If you are in the habit of throwing your kitchen waste down the garbage disposal, you are wasting valuable nutrients that would make your flowers and vegetables thrive. So, if you only have a little kitchen waste and not enough yard waste to compost, or if you don’t have a compost bin in your garden, you can do “in-place composting”.
Here's how I prepare my plants for frost and winter: I used to put stray/hay down around my bushes and plants to protect them and I used to wrap my bushes in burlap. I no longer do that, but storms in southern NH do hit hard, and we drop way below zero. My method may not work for everyone, however. It depends on your zone.
The north-facing wall of our greenhouse is bordered by a mixed evergreen planting, so it contributes very little light. It also is the predominantly windward side. The impact in the winter is significant. I decided to replace it with a more efficient wall.
We have a voracious Chinese Wisteria, and sometimes it gets ahead of us. Suddenly it makes an appearance in our Juniper border 20' away, and here's how we safely deal with it. A variation of this technique can be used on Ailanthus.
All judging and voting is finished and we are ready to unveil the Best of Show winners, along with the blue ribbon winners of each category. Come in and check it out!
The first place winning photos in each category are now revealed, but voting isn't over! You now must choose your favorites from among them. The ones with the most votes will receive the Best of Show award. You have only 24 hours to vote.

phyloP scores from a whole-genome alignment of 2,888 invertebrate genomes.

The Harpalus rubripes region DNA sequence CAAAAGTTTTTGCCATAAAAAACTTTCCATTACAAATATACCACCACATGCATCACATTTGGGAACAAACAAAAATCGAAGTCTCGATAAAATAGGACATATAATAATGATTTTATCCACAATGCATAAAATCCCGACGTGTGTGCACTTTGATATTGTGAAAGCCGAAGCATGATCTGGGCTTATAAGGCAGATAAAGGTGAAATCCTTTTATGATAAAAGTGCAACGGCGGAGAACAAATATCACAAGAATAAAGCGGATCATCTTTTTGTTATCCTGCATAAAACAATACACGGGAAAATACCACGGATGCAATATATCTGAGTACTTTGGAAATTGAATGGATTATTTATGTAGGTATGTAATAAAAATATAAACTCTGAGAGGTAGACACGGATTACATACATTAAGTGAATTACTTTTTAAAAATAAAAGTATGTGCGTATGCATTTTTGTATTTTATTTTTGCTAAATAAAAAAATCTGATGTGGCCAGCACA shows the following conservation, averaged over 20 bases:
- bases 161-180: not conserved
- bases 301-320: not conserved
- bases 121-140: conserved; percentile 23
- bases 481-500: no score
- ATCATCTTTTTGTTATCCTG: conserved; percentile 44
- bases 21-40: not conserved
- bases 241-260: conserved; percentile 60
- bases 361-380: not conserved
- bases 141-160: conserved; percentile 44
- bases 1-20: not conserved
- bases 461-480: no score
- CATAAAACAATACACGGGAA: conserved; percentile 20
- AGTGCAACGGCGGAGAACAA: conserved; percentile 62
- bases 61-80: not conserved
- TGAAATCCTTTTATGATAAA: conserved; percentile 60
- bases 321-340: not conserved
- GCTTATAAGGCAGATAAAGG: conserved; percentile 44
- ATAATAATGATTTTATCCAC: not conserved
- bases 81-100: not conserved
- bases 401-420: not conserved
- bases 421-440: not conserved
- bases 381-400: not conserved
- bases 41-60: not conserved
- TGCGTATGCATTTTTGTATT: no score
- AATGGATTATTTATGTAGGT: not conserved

Not only can online shopping sometimes be cheaper than shopping at the store, but sometimes your selection is better and there might be FREE delivery to your door!
The entries are in and it's time to check out the photos that were submitted in our first annual photo contest. Each member may cast up to 3 votes in each category, so head over to the photo contest page, start browsing the many beautiful photos, and cast your votes for your favorites.
If you have a specific plant in your garden that requires consistent moisture, you can make a plastic beverage bottle function like a watering globe, only better.
I started using white pine shavings when I badly needed some carbon (dry browns) for a new compost mixture and didn't know where to get straw or dried leaves. I bought a bale of white pine shavings instead because they were cheap, not too heavy for me to carry, and easy to work with. I now like having them on hand for several uses, and I keep finding more.
You don't know where you're going unless you know where you've been. Plant tags and markers can get lost or carried away by varmints, but a garden map tucked away in your garden notebook will always be there when spring arrives. Here are some easy tips for an accurate map.
Storksbill geraniums (Pelargoniums) are a beloved staple in summer containers and landscaping. Every fall most of the summer's selections end up being tossed out, or composted, without a second thought. What you might not know is that Pelargoniums are simple to overwinter, and not as houseplants that require care!